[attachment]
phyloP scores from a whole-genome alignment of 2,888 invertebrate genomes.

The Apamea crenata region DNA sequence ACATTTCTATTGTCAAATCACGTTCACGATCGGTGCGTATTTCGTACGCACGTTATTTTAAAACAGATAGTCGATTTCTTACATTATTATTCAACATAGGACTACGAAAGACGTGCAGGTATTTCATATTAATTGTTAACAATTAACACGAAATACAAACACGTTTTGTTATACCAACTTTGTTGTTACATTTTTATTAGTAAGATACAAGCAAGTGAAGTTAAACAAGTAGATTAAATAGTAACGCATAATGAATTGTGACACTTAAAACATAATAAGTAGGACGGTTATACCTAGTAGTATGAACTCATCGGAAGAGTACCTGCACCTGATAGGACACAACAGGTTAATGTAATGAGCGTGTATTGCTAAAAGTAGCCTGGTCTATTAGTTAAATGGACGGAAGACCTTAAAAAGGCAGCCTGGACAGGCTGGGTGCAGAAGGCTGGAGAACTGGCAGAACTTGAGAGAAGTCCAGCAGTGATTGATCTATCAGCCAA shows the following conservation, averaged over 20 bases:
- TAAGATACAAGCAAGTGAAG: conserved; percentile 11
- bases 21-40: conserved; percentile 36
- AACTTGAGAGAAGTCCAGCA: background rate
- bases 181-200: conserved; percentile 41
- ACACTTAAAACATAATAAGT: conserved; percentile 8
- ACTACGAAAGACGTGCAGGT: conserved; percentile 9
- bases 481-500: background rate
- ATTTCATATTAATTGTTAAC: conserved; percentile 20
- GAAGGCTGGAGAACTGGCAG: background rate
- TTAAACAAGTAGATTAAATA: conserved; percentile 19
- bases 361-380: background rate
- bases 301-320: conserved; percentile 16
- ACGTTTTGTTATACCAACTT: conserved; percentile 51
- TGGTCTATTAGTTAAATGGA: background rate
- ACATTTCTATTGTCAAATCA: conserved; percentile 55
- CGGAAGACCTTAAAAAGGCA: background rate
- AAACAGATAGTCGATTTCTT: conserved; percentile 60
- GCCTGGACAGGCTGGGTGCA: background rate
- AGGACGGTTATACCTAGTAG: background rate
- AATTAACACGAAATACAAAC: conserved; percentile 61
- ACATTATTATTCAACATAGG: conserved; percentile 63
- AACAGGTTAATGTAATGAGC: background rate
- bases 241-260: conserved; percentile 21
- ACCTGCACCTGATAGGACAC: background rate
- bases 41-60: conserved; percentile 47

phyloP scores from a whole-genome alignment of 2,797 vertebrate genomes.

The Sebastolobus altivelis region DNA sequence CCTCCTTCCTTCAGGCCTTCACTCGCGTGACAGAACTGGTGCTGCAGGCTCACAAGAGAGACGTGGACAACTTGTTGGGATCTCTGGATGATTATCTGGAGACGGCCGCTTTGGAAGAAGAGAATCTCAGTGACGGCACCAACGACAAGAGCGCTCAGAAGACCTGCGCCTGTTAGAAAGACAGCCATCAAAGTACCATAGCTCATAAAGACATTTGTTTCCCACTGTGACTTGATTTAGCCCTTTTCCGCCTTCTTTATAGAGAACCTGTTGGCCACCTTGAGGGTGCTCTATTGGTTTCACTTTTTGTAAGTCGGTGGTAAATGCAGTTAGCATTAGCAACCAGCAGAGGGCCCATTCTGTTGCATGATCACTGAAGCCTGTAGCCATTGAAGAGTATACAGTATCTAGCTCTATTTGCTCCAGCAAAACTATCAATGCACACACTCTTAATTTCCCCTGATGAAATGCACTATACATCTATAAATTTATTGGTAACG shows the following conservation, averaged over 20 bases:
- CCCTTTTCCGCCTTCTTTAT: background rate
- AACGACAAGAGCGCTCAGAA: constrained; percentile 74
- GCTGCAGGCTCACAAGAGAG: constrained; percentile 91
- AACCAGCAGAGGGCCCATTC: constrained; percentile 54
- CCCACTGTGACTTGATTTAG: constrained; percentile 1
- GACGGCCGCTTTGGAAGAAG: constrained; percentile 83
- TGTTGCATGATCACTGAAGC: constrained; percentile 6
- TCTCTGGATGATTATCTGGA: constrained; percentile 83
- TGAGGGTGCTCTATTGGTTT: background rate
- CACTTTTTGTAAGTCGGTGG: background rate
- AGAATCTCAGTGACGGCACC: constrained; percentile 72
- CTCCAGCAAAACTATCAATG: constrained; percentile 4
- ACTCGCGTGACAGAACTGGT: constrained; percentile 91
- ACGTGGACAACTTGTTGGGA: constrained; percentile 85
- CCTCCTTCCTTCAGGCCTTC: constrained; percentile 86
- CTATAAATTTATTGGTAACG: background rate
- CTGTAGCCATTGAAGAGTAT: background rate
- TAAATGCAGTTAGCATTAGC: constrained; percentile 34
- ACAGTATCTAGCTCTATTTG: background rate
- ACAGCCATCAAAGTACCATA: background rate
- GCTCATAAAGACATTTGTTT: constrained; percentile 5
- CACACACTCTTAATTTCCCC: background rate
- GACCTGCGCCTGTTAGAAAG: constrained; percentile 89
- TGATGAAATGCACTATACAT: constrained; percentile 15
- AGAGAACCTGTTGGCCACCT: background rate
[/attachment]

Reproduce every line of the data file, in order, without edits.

phyloP scores from a whole-genome alignment of 2,888 invertebrate genomes.

The Apamea crenata region DNA sequence ACATTTCTATTGTCAAATCACGTTCACGATCGGTGCGTATTTCGTACGCACGTTATTTTAAAACAGATAGTCGATTTCTTACATTATTATTCAACATAGGACTACGAAAGACGTGCAGGTATTTCATATTAATTGTTAACAATTAACACGAAATACAAACACGTTTTGTTATACCAACTTTGTTGTTACATTTTTATTAGTAAGATACAAGCAAGTGAAGTTAAACAAGTAGATTAAATAGTAACGCATAATGAATTGTGACACTTAAAACATAATAAGTAGGACGGTTATACCTAGTAGTATGAACTCATCGGAAGAGTACCTGCACCTGATAGGACACAACAGGTTAATGTAATGAGCGTGTATTGCTAAAAGTAGCCTGGTCTATTAGTTAAATGGACGGAAGACCTTAAAAAGGCAGCCTGGACAGGCTGGGTGCAGAAGGCTGGAGAACTGGCAGAACTTGAGAGAAGTCCAGCAGTGATTGATCTATCAGCCAA shows the following conservation, averaged over 20 bases:
- TAAGATACAAGCAAGTGAAG: conserved; percentile 11
- bases 21-40: conserved; percentile 36
- AACTTGAGAGAAGTCCAGCA: background rate
- bases 181-200: conserved; percentile 41
- ACACTTAAAACATAATAAGT: conserved; percentile 8
- ACTACGAAAGACGTGCAGGT: conserved; percentile 9
- bases 481-500: background rate
- ATTTCATATTAATTGTTAAC: conserved; percentile 20
- GAAGGCTGGAGAACTGGCAG: background rate
- TTAAACAAGTAGATTAAATA: conserved; percentile 19
- bases 361-380: background rate
- bases 301-320: conserved; percentile 16
- ACGTTTTGTTATACCAACTT: conserved; percentile 51
- TGGTCTATTAGTTAAATGGA: background rate
- ACATTTCTATTGTCAAATCA: conserved; percentile 55
- CGGAAGACCTTAAAAAGGCA: background rate
- AAACAGATAGTCGATTTCTT: conserved; percentile 60
- GCCTGGACAGGCTGGGTGCA: background rate
- AGGACGGTTATACCTAGTAG: background rate
- AATTAACACGAAATACAAAC: conserved; percentile 61
- ACATTATTATTCAACATAGG: conserved; percentile 63
- AACAGGTTAATGTAATGAGC: background rate
- bases 241-260: conserved; percentile 21
- ACCTGCACCTGATAGGACAC: background rate
- bases 41-60: conserved; percentile 47

phyloP scores from a whole-genome alignment of 2,797 vertebrate genomes.

The Sebastolobus altivelis region DNA sequence CCTCCTTCCTTCAGGCCTTCACTCGCGTGACAGAACTGGTGCTGCAGGCTCACAAGAGAGACGTGGACAACTTGTTGGGATCTCTGGATGATTATCTGGAGACGGCCGCTTTGGAAGAAGAGAATCTCAGTGACGGCACCAACGACAAGAGCGCTCAGAAGACCTGCGCCTGTTAGAAAGACAGCCATCAAAGTACCATAGCTCATAAAGACATTTGTTTCCCACTGTGACTTGATTTAGCCCTTTTCCGCCTTCTTTATAGAGAACCTGTTGGCCACCTTGAGGGTGCTCTATTGGTTTCACTTTTTGTAAGTCGGTGGTAAATGCAGTTAGCATTAGCAACCAGCAGAGGGCCCATTCTGTTGCATGATCACTGAAGCCTGTAGCCATTGAAGAGTATACAGTATCTAGCTCTATTTGCTCCAGCAAAACTATCAATGCACACACTCTTAATTTCCCCTGATGAAATGCACTATACATCTATAAATTTATTGGTAACG shows the following conservation, averaged over 20 bases:
- CCCTTTTCCGCCTTCTTTAT: background rate
- AACGACAAGAGCGCTCAGAA: constrained; percentile 74
- GCTGCAGGCTCACAAGAGAG: constrained; percentile 91
- AACCAGCAGAGGGCCCATTC: constrained; percentile 54
- CCCACTGTGACTTGATTTAG: constrained; percentile 1
- GACGGCCGCTTTGGAAGAAG: constrained; percentile 83
- TGTTGCATGATCACTGAAGC: constrained; percentile 6
- TCTCTGGATGATTATCTGGA: constrained; percentile 83
- TGAGGGTGCTCTATTGGTTT: background rate
- CACTTTTTGTAAGTCGGTGG: background rate
- AGAATCTCAGTGACGGCACC: constrained; percentile 72
- CTCCAGCAAAACTATCAATG: constrained; percentile 4
- ACTCGCGTGACAGAACTGGT: constrained; percentile 91
- ACGTGGACAACTTGTTGGGA: constrained; percentile 85
- CCTCCTTCCTTCAGGCCTTC: constrained; percentile 86
- CTATAAATTTATTGGTAACG: background rate
- CTGTAGCCATTGAAGAGTAT: background rate
- TAAATGCAGTTAGCATTAGC: constrained; percentile 34
- ACAGTATCTAGCTCTATTTG: background rate
- ACAGCCATCAAAGTACCATA: background rate
- GCTCATAAAGACATTTGTTT: constrained; percentile 5
- CACACACTCTTAATTTCCCC: background rate
- GACCTGCGCCTGTTAGAAAG: constrained; percentile 89
- TGATGAAATGCACTATACAT: constrained; percentile 15
- AGAGAACCTGTTGGCCACCT: background rate